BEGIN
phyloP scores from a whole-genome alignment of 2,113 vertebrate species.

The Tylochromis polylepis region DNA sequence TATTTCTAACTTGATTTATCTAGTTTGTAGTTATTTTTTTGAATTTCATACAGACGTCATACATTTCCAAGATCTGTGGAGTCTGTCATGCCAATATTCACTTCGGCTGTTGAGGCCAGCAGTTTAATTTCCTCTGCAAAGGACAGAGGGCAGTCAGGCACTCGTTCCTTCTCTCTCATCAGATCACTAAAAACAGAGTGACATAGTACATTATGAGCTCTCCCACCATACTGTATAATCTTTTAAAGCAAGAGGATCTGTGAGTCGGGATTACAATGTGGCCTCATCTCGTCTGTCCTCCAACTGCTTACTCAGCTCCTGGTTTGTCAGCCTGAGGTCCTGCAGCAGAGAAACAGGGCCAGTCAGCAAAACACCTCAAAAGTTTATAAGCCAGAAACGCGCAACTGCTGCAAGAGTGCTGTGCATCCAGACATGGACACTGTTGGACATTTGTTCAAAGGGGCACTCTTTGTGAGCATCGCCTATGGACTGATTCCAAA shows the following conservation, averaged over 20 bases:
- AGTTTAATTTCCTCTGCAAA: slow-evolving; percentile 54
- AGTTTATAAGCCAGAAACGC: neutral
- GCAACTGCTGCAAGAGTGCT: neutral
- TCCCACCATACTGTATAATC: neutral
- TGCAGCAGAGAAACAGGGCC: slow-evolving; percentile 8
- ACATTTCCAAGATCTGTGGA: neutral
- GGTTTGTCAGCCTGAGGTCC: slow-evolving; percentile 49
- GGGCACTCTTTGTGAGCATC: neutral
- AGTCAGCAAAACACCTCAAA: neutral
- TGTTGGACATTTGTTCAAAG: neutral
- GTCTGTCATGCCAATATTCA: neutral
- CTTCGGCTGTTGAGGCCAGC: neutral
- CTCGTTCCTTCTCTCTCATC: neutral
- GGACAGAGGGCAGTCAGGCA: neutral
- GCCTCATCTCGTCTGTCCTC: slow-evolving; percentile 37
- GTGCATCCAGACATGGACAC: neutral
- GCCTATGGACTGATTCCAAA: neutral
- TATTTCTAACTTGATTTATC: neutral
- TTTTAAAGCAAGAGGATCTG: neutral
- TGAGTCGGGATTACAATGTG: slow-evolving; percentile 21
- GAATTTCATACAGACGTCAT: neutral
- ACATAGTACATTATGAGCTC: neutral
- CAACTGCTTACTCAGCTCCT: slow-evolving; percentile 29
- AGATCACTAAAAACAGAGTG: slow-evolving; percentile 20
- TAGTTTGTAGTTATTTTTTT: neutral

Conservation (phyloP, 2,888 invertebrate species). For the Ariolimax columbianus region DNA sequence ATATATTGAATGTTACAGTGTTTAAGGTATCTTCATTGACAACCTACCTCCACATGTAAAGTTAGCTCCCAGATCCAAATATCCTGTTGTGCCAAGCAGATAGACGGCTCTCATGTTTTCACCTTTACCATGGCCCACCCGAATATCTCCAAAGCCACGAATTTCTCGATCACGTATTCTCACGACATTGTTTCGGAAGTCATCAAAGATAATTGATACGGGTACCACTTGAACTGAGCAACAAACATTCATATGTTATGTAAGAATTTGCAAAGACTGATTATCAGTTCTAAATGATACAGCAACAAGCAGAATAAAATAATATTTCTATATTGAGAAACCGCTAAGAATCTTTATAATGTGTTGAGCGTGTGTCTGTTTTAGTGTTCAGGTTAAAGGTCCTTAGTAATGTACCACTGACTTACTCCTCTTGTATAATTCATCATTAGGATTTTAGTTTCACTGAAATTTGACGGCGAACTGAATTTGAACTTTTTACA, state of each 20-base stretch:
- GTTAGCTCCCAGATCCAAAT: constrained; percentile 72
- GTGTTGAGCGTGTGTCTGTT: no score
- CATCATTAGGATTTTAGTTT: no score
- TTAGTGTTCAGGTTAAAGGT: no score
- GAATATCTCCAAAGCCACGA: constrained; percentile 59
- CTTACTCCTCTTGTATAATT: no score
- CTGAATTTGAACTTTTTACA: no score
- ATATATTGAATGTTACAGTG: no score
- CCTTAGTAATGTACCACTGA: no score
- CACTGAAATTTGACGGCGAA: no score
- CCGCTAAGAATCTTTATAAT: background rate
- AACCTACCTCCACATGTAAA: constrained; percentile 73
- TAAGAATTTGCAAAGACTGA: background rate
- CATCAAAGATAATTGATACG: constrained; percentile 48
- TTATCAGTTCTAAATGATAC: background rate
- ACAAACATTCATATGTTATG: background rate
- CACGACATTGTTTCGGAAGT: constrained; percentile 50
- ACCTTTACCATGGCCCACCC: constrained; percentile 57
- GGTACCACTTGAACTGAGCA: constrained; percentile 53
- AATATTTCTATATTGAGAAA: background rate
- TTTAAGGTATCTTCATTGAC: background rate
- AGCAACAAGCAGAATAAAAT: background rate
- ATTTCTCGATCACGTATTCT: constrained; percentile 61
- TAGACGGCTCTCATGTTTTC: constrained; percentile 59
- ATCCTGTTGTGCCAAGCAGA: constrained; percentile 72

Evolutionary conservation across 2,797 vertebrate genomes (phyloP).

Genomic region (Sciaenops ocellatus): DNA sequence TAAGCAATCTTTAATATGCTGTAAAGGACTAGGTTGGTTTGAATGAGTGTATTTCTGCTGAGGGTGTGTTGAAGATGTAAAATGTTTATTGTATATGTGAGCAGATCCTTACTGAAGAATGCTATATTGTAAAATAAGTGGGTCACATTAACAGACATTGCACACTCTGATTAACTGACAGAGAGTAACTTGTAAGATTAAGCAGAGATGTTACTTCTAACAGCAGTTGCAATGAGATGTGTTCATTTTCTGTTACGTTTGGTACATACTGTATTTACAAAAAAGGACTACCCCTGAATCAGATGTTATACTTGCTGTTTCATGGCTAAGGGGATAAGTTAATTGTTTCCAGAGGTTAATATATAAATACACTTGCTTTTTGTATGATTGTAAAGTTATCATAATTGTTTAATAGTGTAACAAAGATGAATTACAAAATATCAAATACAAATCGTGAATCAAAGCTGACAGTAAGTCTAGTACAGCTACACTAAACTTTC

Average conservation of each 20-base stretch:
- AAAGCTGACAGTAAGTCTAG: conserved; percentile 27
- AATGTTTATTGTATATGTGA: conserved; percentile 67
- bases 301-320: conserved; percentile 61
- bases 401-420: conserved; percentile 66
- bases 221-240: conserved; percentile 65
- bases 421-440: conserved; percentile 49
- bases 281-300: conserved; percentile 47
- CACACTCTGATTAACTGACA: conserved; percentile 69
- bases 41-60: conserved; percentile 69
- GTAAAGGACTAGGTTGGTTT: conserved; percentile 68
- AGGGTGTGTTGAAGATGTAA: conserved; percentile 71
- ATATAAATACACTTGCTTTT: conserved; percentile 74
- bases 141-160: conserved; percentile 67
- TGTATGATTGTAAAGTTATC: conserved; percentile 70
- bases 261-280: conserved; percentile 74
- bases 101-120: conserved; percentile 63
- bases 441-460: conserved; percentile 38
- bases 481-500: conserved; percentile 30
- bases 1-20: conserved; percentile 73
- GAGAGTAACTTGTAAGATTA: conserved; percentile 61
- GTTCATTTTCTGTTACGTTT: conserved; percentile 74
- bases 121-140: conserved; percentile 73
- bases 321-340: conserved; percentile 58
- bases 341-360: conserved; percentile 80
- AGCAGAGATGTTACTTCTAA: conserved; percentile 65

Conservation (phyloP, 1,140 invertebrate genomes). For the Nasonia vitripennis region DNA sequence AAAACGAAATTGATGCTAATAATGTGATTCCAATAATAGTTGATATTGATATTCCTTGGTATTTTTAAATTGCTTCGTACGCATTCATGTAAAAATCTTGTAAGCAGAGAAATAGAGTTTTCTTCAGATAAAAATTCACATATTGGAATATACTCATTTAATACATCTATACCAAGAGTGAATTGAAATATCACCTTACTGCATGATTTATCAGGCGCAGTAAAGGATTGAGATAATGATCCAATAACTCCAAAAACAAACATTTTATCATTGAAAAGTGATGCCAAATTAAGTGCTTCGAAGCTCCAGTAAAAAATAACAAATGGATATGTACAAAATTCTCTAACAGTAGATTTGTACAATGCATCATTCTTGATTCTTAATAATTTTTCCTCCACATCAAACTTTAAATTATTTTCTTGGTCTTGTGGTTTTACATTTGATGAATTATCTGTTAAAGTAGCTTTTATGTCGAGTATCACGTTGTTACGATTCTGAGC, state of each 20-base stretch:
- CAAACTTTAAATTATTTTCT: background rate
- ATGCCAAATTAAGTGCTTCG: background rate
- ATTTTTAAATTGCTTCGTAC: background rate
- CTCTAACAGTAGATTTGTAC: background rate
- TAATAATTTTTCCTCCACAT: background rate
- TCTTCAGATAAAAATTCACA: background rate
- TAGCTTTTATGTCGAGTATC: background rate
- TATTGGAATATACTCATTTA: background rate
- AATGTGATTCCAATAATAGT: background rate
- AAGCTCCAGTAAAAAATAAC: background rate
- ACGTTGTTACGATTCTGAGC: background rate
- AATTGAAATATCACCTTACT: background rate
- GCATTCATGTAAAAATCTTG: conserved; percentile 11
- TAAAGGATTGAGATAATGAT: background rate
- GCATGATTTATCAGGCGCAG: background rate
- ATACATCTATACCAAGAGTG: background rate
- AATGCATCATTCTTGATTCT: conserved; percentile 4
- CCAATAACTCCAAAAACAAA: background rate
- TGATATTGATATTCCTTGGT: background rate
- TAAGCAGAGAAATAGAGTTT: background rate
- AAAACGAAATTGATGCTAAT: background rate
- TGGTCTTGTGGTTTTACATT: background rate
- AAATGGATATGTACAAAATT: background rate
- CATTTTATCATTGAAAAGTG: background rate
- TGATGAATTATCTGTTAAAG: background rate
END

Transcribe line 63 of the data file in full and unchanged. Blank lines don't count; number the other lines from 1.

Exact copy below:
- bases 281-300: conserved; percentile 47